Inside Pitch Magazine, November/December 2021

@CoachYourKids: Baseball's Currency – Its Value Never Changes

By Darren Fenster, Minor League Outfield and Baserunning Coordinator, Boston Red Sox & Founder/CEO, Coaching Your Kids, LLC
Dodgers shortstop Corey Seager tags a sliding Brandon Crawford of the Giants with the umpire looking over the playAs we entered into the final weekend of the 2021 Major League Baseball regular season, the game’s best two records were found in the National League West. Both the Giants and the Dodgers had already won over 100 games, and had either been in another division, they would probably have been spending those last few days setting up their pitching and resting their hitters to be at their strongest in anticipation of a deep October run. But thanks to how baseball’s postseason is set up, neither team was afforded that luxury. One of the two would find themselves playing in the one shot, winner advance, loser go home, Wild Card Game. Anything can happen in just one game, so the stakes of winning the division were absolutely huge versus the risk in playing in a single elimination game after such an incredible year. For both the Giants and the Dodgers, it was every bit a sprint to the finish.

There was a microscope not just in the National League West, but also on all of the other tight races in that final week of the season. Everything seemed to be heightened. Each game seemed just that more important; each run scored or stranded that much more vital to a club’s postseason chances. But the reality is that it was an entire body of work that got us to that very point. In the marathon that is a 162-game season, no one game counts any more than another. A win in April has the same exact value as a win in August. Within each game, the same theory holds true: despite the spotlight that shines in the final couple innings, a run in the first counts exactly the same as a run in the ninth. It’s the compilation of every inning that makes up the final score in the end.  

Had either the Giants or Dodgers pulled out a win here or a win there earlier in the season, maybe they would have been breathing just a bit easier that last week. If the Red Sox or the Yankees took better advantage of some great scoring opportunities in a game or two back in the spring that they wound up losing, perhaps they would have been sitting a bit prettier than they were in those first couple days of October.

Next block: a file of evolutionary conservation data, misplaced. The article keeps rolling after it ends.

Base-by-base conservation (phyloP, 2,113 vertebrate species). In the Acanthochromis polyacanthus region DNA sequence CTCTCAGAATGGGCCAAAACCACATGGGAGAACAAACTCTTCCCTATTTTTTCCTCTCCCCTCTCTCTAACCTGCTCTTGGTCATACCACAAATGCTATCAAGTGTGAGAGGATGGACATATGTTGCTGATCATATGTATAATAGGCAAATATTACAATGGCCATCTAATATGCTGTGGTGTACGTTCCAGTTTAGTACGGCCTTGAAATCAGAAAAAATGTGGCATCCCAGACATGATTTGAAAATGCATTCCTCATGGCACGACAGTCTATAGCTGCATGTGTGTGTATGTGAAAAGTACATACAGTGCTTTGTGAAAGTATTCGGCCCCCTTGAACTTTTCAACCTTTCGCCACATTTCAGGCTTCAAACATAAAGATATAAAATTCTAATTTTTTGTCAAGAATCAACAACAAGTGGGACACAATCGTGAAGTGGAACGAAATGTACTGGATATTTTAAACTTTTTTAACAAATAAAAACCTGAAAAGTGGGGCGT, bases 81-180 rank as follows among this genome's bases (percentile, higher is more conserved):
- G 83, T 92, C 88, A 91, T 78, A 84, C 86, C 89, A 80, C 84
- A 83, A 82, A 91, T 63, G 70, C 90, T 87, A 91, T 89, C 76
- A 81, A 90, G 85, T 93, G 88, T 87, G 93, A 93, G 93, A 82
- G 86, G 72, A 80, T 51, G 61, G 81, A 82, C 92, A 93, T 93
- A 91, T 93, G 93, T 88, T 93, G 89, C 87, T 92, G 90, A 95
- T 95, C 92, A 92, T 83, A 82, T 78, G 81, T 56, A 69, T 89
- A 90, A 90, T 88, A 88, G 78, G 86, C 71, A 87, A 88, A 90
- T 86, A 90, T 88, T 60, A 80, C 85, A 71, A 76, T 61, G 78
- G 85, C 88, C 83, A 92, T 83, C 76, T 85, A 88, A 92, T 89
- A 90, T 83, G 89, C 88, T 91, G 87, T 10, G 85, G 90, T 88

The truth of the matter is that teams never know which run will be the game winner, nor will they know which win will be the difference in their postseason fate. We figure both out after the fact. Because we don’t know in the heat of battle or in the middle of the marathon, it cannot be understated for teams to truly understand the importance of every single run and every single win while in the moment. 

“Get ‘em next time.”
“There’s always tomorrow.”
“We still have three at bats to go.”
“There’s a lot of game left.”

Become a fly on the wall in any baseball dugout throughout the spring and summer, and you’re guaranteed to hear one if not all of those phrases. They are all often uttered as a positive and upbeat reaction to missed opportunity. In this game with so much failure, that type of encouragement is not only invaluable but necessary over the course of a game and a season. But it is every bit a coachable mindset to breed amongst your teams and players a sense of urgency to get ‘em this time; or to not wait for tomorrow and figure it out today; or to take advantage of the first at bat to put runs up and to not wait for the last. When the collective attitude of a team is built from the foundation of understanding that the value of a run and the value of a win are the same no matter when they take place, that’s a team ready to take advantage of every opportunity, no matter when in the game or the season they are presented.

Inside Pitch Magazine is published six times per year by the American Baseball Coaches Association, a 501(c)(3) tax-exempt association founded in 1945. Copyright American Baseball Coaches Association. No part of this publication may be reproduced in any way without prior written permission. While every effort has been made to ensure the accuracy of the information contained herein, it is impossible to make such a guarantee. The opinions expressed herein are those of the writers.